Wednesday, August 15, 2012

Old Testament Overtime: Sabbath

The Old Testament inspires me.  And quite often, I find it beautiful dischordant with life in the 21st Century.  With OT OT (Old Testament Overtime), I'd like to explore some of those contrasts as they strike me.  Today:


The day of rest.  The seventh day.  On the seventh day, God rested; He commanded His people to do the same.  For one day, stop working.  Stop creating.  Stop toiling.  Trust.  Honor.  Worship.  Rest.

I'm amused by a God who, so many thousands of years ago, knew that today, I needed to be told to rest.  And I know there are a lot of people who overlook the Sabbath command these days.  In the 21st Century, it's not practical to take a day off.  Not only is it not practical, it's not "kosher," as we'd like to say.  What kind of bag of lazy bones takes a day off - even a Sunday?  And what in the world would you do with a day off if you didn't use it to catch up on things you'd been putting off?

We don't know any more how to be still.  How to rest.  Part of that, sadly, is directly related to our inability to trust and to honor, with an (un)healthy dose of inflated self-importance thrown in.  There are people among us - and I know because for the longest time, I was one of them - who believe that if they take a day off, the world will stop turning.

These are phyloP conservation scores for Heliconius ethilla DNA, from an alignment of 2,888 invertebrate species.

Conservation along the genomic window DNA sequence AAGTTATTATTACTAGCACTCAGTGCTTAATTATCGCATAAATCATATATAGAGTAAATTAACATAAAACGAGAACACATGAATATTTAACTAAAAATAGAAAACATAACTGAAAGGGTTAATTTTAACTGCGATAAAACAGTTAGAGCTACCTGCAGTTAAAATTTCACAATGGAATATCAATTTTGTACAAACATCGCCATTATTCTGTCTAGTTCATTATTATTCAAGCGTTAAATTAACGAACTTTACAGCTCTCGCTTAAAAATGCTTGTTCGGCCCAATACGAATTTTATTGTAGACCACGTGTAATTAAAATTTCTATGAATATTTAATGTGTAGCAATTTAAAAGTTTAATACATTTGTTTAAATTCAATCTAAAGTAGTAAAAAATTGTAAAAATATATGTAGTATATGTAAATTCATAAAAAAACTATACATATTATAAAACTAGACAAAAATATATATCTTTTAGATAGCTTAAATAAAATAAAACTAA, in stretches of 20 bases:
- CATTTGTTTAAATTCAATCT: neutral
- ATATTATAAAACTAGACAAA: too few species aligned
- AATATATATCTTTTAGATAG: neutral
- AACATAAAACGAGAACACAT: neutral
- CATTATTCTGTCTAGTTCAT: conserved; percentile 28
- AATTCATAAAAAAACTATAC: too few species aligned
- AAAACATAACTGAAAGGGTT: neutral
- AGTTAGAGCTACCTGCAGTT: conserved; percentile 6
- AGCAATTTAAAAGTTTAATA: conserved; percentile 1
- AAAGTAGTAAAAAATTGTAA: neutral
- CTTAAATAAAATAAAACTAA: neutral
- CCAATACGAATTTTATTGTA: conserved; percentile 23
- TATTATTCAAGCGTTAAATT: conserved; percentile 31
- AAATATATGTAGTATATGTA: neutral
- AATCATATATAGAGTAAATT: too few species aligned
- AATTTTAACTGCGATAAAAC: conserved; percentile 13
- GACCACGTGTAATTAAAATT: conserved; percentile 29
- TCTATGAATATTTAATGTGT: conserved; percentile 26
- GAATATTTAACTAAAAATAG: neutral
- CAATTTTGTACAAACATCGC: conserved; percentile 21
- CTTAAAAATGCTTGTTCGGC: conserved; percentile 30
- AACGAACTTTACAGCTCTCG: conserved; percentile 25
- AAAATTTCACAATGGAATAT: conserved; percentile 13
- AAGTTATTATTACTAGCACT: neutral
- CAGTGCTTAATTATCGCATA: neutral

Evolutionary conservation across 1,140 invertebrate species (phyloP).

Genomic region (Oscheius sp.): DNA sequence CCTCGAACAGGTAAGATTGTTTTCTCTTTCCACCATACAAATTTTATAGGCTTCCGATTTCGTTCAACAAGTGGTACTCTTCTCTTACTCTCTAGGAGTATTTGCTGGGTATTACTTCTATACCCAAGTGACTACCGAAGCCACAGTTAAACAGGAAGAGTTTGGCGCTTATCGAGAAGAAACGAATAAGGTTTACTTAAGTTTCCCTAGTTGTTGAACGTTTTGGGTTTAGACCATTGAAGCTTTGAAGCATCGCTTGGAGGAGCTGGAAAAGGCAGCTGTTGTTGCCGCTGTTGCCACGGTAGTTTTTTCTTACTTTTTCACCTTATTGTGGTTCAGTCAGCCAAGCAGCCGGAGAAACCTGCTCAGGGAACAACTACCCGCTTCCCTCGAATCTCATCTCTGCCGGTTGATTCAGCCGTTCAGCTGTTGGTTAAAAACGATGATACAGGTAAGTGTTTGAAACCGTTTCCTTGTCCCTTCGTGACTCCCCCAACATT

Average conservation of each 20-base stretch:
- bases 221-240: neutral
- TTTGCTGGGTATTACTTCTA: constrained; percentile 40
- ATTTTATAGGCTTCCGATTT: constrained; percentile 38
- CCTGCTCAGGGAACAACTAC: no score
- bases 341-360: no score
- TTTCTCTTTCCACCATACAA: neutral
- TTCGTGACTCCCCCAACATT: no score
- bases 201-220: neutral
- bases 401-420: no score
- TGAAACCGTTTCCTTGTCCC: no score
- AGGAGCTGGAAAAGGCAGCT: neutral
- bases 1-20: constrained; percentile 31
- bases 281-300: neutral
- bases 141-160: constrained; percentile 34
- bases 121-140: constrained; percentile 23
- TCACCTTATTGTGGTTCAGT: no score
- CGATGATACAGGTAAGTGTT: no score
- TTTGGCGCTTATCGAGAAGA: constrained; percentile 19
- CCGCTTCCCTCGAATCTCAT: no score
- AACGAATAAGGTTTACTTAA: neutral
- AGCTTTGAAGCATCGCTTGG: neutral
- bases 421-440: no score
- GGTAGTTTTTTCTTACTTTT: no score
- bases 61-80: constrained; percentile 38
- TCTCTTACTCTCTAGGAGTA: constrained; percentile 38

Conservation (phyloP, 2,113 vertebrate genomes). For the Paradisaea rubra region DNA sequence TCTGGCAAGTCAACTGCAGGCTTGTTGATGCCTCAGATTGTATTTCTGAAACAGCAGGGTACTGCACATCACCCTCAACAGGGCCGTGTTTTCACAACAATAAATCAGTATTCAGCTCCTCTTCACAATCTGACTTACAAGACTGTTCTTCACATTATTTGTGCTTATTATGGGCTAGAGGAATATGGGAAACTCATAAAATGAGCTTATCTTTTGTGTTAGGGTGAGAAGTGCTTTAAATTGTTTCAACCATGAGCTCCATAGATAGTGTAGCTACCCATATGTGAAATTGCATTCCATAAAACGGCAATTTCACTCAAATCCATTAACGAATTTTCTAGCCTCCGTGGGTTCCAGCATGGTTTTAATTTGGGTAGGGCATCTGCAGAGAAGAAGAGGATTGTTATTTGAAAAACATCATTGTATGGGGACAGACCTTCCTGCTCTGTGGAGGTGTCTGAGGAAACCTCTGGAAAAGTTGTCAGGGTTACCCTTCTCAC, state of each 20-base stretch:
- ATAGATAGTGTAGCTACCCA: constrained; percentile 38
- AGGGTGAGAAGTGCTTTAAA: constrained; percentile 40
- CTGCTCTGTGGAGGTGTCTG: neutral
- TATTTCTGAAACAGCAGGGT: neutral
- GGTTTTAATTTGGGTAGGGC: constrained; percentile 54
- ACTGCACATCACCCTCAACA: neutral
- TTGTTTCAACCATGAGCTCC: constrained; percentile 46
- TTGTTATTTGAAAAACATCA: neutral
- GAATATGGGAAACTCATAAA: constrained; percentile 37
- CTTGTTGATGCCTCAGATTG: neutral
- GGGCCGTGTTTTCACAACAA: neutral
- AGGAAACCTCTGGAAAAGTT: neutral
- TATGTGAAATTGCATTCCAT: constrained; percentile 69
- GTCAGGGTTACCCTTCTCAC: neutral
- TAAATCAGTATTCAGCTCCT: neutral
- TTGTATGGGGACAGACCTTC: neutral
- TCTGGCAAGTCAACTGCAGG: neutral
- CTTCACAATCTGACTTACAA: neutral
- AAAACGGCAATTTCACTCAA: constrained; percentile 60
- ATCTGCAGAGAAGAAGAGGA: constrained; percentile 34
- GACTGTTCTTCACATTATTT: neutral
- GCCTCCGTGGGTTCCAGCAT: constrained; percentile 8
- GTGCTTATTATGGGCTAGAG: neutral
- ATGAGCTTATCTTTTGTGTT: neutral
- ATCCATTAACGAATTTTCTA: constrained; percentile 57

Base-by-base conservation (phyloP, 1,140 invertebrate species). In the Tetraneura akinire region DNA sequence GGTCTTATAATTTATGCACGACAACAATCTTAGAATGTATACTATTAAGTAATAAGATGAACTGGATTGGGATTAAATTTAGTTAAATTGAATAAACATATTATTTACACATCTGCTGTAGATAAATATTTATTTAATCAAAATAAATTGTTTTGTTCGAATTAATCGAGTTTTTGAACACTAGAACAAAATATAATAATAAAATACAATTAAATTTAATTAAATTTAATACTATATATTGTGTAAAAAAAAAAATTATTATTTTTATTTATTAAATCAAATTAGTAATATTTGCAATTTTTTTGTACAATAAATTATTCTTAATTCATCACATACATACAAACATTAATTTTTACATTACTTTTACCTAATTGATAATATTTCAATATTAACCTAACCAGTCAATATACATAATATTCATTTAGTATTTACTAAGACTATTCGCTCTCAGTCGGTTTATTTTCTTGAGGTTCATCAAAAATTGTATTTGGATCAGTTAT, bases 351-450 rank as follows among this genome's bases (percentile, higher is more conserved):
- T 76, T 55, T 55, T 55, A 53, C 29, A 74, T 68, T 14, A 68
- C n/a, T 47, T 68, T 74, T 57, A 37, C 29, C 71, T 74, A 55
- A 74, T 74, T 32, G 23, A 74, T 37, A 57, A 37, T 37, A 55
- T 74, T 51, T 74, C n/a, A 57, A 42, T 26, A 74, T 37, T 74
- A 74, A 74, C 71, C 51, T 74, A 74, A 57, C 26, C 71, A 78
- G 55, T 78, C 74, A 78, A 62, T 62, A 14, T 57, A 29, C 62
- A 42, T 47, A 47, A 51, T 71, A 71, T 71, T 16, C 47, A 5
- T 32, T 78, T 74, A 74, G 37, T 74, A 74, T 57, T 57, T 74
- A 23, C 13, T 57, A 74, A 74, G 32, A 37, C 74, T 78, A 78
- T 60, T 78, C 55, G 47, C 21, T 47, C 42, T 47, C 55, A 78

Let me let you in on a little secret: if God set the world in motion and trusted His creation enough to take a day off, it's certainly gonna be just fine without you and me for a little Sabbath rest.

I'm not saying that what you and I do here is not important.  It's just not deathly important, and that's where we're pushing ourselves when we refuse to take a little time off.  And no, time off doesn't mean you switch to an alternate to-do list.  It means you stop.  Trust - the world to be ok without you and  what you've invested to not need your constant supervision.  Honor - the inherent wisdom in creation around you to take care of itself.  Worship - the One who created Creation and imparted wisdom.  And rest.

Sabbath is something I practice, though I'll admit it looks different today than it would have four thousand years ago.  Nights and Sundays are set-aside.  At night, I power-down.  I turn off my computer, disconnect.  There's not a residual hum from a hibernating PC to tempt me or test me; my devices are off.  When I wake up Sunday mornings, I don't even turn it back on.  I spend my mornings reading my Bible and whatever other book I'm working my way through on a given week, enjoying breakfast with the sun peeking in my window, and preparing for church.  After church, I do whatever Sunday-things are on the schedule (there's no schedule; it's an expression) - small group, shopping trip, football....  Most definitely football.  And I usually cook a large meal on Sundays.